NASA To Map Iceland's Winter Glaciers With High-Precision Radar
January 29, 2014

NASA To Map Iceland’s Winter Glaciers With High-Precision Radar

April Flowers for - Your Universe Online

This week, a high-precision radar instrument from NASA's Jet Propulsion Laboratory (JPL) left for Iceland to create detailed maps of how glaciers move in the dead of winter. These maps will aid scientists in understanding some of the most basic processes involved in melting glaciers, which are major contributors to rising sea levels.

The instrument—developed by JPL and flying on a NASA research aircraft—departed from NASA's Dryden Aircraft Operations Facility.

Mark Simons, a professor of geophysics at the California Institute of Technology in Pasadena, and Brent Minchew, a Caltech graduate student, used the same instrument in June 2012 to map the summer flows of two Icelandic ice caps, which are large areas of permanent snow and ice cover. The caps include multiple glaciers, flowing in different directions and at different speeds.

Surface ice on the glaciers was melting under the summer sun during the 2012 campaign. The speed at which a glacier flows can be influenced by such meltwater when it trickles through the body of the glacier to the bedrock. Mapping these same ice caps in winter, when the surface remains frozen all day, then comparing the summer and winter velocities, will enable the team to isolate the effects of meltwater.

"That’s a challenging subject," said Minchew. "Our understanding of the effects of meltwater on glacier flow is by no means complete. Even the most sophisticated ice sheet models probably are not capturing all of the salient processes."

The campaign will consist of four flights from Keflavik International Airport near Reykjavik, Iceland -- between Jan. 30 and Feb. 6 -- using NASA's C-20A airborne science aircraft and support crew. The four flights will all follow the same complicated path as the campaign in 2012, with crisscrossing flight legs. These legs will allow the Uninhabited Aerial Vehicle Synthetic Aperture Radar (UAVSAR) to map the full extent of both ice caps from multiple angles to capture flows in every direction. The scientists will be able to calculate flow speeds by comparing the movement of the ice between one flight and the next.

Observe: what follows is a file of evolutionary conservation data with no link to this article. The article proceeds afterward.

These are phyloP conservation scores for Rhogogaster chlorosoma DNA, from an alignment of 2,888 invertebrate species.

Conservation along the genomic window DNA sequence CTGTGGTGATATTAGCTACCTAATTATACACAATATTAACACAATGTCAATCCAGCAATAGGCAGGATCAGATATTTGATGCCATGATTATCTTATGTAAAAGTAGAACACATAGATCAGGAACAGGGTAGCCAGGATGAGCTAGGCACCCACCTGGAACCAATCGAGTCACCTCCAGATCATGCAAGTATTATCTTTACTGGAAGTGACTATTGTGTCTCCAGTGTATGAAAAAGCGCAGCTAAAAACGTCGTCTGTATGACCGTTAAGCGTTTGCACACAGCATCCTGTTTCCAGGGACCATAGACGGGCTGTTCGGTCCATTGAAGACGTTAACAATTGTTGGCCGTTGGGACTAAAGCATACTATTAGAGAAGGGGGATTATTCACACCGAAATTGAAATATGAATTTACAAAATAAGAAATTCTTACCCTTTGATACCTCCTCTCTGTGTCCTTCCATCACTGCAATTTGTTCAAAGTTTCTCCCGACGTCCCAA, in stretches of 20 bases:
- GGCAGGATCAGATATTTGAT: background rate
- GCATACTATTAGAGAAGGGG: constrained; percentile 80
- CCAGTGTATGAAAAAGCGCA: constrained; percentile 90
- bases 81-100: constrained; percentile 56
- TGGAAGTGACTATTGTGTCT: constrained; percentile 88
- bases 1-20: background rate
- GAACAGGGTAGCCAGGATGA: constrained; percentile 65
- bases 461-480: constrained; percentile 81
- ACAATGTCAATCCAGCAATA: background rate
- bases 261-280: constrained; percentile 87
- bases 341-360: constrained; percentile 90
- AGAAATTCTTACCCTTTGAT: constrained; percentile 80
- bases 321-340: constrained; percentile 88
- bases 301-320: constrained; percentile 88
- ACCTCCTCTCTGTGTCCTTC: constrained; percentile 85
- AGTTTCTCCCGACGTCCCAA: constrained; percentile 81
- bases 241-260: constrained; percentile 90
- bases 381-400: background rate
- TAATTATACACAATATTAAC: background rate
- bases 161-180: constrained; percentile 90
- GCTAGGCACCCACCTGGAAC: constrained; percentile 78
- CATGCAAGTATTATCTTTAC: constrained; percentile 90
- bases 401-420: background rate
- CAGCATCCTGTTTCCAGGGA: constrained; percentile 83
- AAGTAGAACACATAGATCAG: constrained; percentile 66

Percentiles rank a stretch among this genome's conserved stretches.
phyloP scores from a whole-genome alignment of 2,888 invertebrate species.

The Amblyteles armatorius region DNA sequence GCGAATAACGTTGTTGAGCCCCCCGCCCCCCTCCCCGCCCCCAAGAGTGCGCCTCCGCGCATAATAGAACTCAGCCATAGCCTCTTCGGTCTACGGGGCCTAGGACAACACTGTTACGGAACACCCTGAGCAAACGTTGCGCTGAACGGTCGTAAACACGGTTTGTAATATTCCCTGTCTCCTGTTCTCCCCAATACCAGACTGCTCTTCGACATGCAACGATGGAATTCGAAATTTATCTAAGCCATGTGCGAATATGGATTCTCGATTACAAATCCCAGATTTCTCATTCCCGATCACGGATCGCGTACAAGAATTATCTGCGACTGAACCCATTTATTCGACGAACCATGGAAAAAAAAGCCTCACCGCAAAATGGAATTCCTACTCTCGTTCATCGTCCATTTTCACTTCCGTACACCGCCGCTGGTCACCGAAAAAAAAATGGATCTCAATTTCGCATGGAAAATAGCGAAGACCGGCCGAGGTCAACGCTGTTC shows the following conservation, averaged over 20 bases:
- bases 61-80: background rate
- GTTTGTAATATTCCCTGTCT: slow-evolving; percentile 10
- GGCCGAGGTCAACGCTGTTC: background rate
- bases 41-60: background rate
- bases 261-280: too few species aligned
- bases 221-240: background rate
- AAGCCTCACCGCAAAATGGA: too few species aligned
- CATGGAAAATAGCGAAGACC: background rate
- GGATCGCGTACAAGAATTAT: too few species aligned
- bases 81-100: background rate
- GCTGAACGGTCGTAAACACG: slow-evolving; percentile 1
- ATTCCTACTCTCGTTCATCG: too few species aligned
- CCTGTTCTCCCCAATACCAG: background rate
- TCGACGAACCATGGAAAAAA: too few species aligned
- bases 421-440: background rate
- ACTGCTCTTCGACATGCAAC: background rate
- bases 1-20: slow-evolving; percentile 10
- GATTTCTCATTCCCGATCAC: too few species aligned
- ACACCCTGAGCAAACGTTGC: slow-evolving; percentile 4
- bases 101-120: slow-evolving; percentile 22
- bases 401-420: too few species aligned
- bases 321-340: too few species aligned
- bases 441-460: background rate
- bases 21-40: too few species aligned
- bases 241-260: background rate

"The UAVSAR gives us an entire, continuous map of how every place on the ice cap is moving," Simons said.

According to Simons, the two ice caps -- Hofsjökull and Langjökull -- are ideal natural laboratories for this experiment because they are relatively uncomplicated. The small size of the ice caps also aids the scientists because the data from these experiments can be readily used in computer models of glacier flow without requiring a supercomputer. For example: Langjökull covers about 360 square miles, while the largest ice cap in Iceland -- Vatnajökull -- is more than 3,100 square miles.

Simons said that an even stronger motivation is that "we are benefiting from a huge amount of work on these glaciers that’s already been done by a group of internationally recognized glaciologists in Iceland. The glaciers are in their backyard, and they’ve been studying them for years. They’ve already mapped the ice-rock interface at the bottom of the glacier, for example. We’ve had nothing but support and encouragement from them."